Life Was a Cabaret
You may have noticed the sudden upsurge of Liza Minelli, or thought that Frank Sinatra you heard was a late New York tribute. But actually, Fred Ebb, the lyricist who, with John Kander, created"Chicago","Cabaret" and"New York, New York" (can you name another song so much of which has become part of our language?) has died.
In tribute tonight, we listened to the original cast album of"Cabaret," and to the only version of"New York, New York" we have in the house: the one by Wendy Mae Chambers on the Car Horn Organ [RealAudio here]. We heard Sinatra on the news.
"Cabaret" is one of my favorite musicals, though I remain firmly attached to the original stage version. I understand why the later revisions were made: Christopher Isherwood's original"Berlin Stories" were much more sexually open and adventurous, more morally ambiguous, than Broadway would allow in the late 1960s, though how they got the movie made in the early 1970s is a bit beyond me. The open portrayal of homosexuality, even as bisexuality, was probably something of a milestone for Hollywood, at least in a hit film. It is, perhaps, a more adult show.
But it's the earlier version that I still like. Some of it is imprinting, of course: the version you fall in love with is the one that defines the work, and revisions smack of heresy. But the focus on Cliff/Isherwood and his sexuality and explorations of Berlin's seamy side takes a great deal away from the context of rising Nazi power (the stories date from 1929-1933 and the play and movie seem to be set in 1932, though it's been a while since I saw them) and the effect that had on individuals well before Kristallnacht. In its earlier version, along with"Fiddler On The Roof","Cabaret" was the only Jewish musical, and the portrayal of Herr Schultz and his relationship with Fraulein Schneider is one of the most interesting parts of the whole play. The ease and charm with which this mixed couple -- he is Jewish, she is not -- become close, then engaged, and her decision to break off the engagement as Nazi influence rises, is a portrait in miniature of the Jewish assimilation into German life, and de-assimilation under the pressure of organized hate. The moviemakers' decision to make both Schultz and Schneider Jews makes them pitiable, but not interesting.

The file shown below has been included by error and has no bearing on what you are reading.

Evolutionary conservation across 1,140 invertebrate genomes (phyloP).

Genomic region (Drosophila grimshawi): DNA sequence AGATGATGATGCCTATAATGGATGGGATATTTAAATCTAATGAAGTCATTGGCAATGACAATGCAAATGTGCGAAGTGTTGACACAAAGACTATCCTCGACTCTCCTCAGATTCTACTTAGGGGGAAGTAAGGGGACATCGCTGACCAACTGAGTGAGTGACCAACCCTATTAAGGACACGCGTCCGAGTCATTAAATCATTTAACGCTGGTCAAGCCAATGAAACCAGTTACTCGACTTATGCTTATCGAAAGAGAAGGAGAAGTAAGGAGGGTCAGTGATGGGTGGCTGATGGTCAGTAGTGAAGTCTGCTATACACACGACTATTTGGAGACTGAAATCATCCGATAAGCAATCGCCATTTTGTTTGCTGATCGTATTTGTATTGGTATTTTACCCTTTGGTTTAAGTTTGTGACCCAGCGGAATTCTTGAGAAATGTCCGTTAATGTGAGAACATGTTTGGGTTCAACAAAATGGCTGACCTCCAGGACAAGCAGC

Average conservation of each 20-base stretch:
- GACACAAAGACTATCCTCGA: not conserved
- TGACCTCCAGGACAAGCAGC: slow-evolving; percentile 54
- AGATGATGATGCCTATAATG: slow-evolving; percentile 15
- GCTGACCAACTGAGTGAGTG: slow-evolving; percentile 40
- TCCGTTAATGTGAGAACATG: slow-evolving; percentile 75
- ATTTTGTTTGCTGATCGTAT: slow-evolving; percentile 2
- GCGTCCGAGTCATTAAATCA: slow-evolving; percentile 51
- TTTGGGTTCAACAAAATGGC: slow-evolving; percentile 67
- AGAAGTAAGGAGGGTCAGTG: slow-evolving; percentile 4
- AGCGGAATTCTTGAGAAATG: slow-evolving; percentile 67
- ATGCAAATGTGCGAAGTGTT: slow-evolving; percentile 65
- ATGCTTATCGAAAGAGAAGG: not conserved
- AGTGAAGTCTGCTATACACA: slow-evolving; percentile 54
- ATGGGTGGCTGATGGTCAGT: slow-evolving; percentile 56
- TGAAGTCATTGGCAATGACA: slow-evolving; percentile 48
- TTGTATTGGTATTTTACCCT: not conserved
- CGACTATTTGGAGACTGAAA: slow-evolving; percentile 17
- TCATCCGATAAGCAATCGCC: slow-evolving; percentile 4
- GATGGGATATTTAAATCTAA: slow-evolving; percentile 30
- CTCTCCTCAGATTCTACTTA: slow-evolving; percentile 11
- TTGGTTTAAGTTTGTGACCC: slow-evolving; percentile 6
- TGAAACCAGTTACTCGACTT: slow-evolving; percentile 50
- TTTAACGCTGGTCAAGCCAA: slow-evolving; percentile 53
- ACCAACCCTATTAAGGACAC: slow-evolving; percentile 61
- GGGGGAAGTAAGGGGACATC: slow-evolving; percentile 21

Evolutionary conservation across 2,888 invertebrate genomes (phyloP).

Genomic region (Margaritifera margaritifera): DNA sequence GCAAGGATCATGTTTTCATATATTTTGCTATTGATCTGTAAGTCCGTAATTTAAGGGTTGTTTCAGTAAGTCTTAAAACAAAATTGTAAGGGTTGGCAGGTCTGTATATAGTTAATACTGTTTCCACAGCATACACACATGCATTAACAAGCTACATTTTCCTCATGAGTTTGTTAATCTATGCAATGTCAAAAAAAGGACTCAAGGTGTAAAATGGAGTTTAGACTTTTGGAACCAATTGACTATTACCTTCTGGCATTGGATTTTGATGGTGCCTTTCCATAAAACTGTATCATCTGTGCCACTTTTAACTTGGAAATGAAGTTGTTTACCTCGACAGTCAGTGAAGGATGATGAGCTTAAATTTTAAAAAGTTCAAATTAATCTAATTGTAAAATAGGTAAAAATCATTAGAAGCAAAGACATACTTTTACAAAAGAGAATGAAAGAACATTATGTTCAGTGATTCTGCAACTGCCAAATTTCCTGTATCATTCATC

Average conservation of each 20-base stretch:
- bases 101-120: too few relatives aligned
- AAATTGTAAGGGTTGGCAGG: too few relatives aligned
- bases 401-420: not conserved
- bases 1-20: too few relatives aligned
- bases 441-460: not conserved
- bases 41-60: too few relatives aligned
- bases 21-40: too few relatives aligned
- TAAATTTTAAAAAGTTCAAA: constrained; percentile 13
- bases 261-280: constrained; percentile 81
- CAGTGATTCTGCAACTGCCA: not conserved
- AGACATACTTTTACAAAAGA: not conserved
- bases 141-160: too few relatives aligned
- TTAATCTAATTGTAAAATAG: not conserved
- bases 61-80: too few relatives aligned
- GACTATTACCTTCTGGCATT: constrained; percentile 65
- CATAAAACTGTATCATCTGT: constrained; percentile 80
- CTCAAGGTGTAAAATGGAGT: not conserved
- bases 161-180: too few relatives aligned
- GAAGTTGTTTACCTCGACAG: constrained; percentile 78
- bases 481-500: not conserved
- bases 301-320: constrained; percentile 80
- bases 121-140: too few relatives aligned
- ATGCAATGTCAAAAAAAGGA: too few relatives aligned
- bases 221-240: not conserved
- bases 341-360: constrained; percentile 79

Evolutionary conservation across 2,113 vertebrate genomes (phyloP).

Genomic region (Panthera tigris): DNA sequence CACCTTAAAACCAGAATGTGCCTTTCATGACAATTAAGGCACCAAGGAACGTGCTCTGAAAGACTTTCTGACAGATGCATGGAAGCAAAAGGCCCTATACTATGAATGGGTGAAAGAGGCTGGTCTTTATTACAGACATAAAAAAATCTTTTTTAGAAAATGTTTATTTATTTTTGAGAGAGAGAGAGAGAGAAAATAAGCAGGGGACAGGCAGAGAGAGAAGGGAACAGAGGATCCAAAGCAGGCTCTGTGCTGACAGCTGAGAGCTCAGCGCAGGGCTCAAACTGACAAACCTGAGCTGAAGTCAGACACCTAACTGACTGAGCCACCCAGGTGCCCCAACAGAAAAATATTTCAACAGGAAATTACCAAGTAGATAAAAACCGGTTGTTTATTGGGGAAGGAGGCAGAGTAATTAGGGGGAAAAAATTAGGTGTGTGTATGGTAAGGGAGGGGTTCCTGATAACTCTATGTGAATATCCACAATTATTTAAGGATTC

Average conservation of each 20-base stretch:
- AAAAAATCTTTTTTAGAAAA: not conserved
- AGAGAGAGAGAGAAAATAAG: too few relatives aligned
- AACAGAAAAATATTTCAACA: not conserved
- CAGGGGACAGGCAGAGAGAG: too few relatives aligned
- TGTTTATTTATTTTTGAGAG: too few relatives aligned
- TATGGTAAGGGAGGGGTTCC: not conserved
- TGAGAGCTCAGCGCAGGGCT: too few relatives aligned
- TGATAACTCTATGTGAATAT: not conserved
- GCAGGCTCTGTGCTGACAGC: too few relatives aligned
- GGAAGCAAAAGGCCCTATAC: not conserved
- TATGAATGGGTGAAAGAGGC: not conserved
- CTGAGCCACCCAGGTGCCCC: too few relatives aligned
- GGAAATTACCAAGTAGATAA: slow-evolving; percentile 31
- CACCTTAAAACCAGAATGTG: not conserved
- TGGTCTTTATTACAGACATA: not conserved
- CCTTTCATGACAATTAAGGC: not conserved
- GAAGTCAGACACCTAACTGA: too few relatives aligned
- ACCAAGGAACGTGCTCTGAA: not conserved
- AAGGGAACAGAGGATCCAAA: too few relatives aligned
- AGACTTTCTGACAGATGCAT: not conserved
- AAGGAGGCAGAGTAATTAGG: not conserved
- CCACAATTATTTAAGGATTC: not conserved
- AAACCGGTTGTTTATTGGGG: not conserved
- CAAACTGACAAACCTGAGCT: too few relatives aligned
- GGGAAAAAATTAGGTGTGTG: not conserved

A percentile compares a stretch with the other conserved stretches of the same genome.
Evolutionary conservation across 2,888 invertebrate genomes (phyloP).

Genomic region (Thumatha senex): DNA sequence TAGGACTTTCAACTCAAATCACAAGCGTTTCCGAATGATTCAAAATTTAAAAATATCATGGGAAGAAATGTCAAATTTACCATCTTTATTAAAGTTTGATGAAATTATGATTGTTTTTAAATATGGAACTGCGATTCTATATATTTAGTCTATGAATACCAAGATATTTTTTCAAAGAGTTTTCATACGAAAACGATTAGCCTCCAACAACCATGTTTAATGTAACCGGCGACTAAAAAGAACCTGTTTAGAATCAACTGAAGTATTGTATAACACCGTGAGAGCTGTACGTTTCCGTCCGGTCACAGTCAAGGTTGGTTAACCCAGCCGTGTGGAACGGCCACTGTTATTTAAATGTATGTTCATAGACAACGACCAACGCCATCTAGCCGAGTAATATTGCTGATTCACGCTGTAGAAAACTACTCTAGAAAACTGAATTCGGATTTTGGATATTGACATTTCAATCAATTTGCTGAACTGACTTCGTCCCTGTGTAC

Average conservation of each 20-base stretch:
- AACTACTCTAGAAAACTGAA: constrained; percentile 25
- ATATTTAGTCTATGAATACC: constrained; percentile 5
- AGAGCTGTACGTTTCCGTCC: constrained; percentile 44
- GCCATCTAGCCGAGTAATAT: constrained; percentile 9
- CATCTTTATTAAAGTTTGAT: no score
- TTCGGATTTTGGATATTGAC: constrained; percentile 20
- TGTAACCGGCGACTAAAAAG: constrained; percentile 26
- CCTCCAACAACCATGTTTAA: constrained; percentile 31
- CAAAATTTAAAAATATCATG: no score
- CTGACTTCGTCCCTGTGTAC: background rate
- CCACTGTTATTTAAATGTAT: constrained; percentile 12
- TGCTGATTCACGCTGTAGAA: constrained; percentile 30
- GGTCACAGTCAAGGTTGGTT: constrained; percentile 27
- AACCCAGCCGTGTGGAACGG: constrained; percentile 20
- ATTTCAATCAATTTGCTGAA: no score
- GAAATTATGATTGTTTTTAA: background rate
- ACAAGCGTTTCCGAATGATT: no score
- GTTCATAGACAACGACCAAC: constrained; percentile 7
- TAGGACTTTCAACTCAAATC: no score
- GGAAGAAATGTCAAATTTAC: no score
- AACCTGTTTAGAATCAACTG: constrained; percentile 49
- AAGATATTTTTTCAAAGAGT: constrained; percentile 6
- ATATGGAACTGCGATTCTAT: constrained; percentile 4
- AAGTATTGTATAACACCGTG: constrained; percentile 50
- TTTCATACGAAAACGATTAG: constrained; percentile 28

I've never seen a version of the play in which I thought Sally Bowles was the most interesting character, though she certainly gets a lot of time on stage. I did get to see Joel Gray play the MC in his final tour with the show, and I've only once seen an MC who came close (and that was by imitation, rather than innate quality) to the charming horror and seemingly accidental perfect poise that Gray brought to the role. Everyone likes"Life is a Cabaret," if they like the show at all, but"What Would You Do?" is the truly heartbreaking moment for me, and the chilling beauty of"Tomorrow Belongs To Me" is one of the most challenging aesthetic/moral moments in musical theater.
I like the way the musical wrestled with the historical context and allowed multiple stories to interweave. The original musical was perhaps the high point of that engagement, in the various extant versions. I suppose if I weren't Jewish, an historian, and so boringly heterosexual, I might feel differently. Ebb and Kander did fantastic work, though, and left us with some great, fun, challenging material.
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Richard Henry Morgan - 9/14/2004
I find it interesting that you too find "Tomorrow Belongs to Me" so striking and memorable -- it is, in fact, the only part of the film that I remember. I can picture the scene. They're in a beer garden, and a beautiful voice starts up. And one by one the people there turn towards the voice, and then the camera too. And you get a headshot of the singer. And then the camera pulls back, and it's a Hitler youth in brownshirt uniform. Evil doesn't proclaim itself as evil, but always comes in guise, often beautiful. Was it the Danish K, the hammer of Hegel, who said there are two modes of analysis, the aesthetic and the moral?
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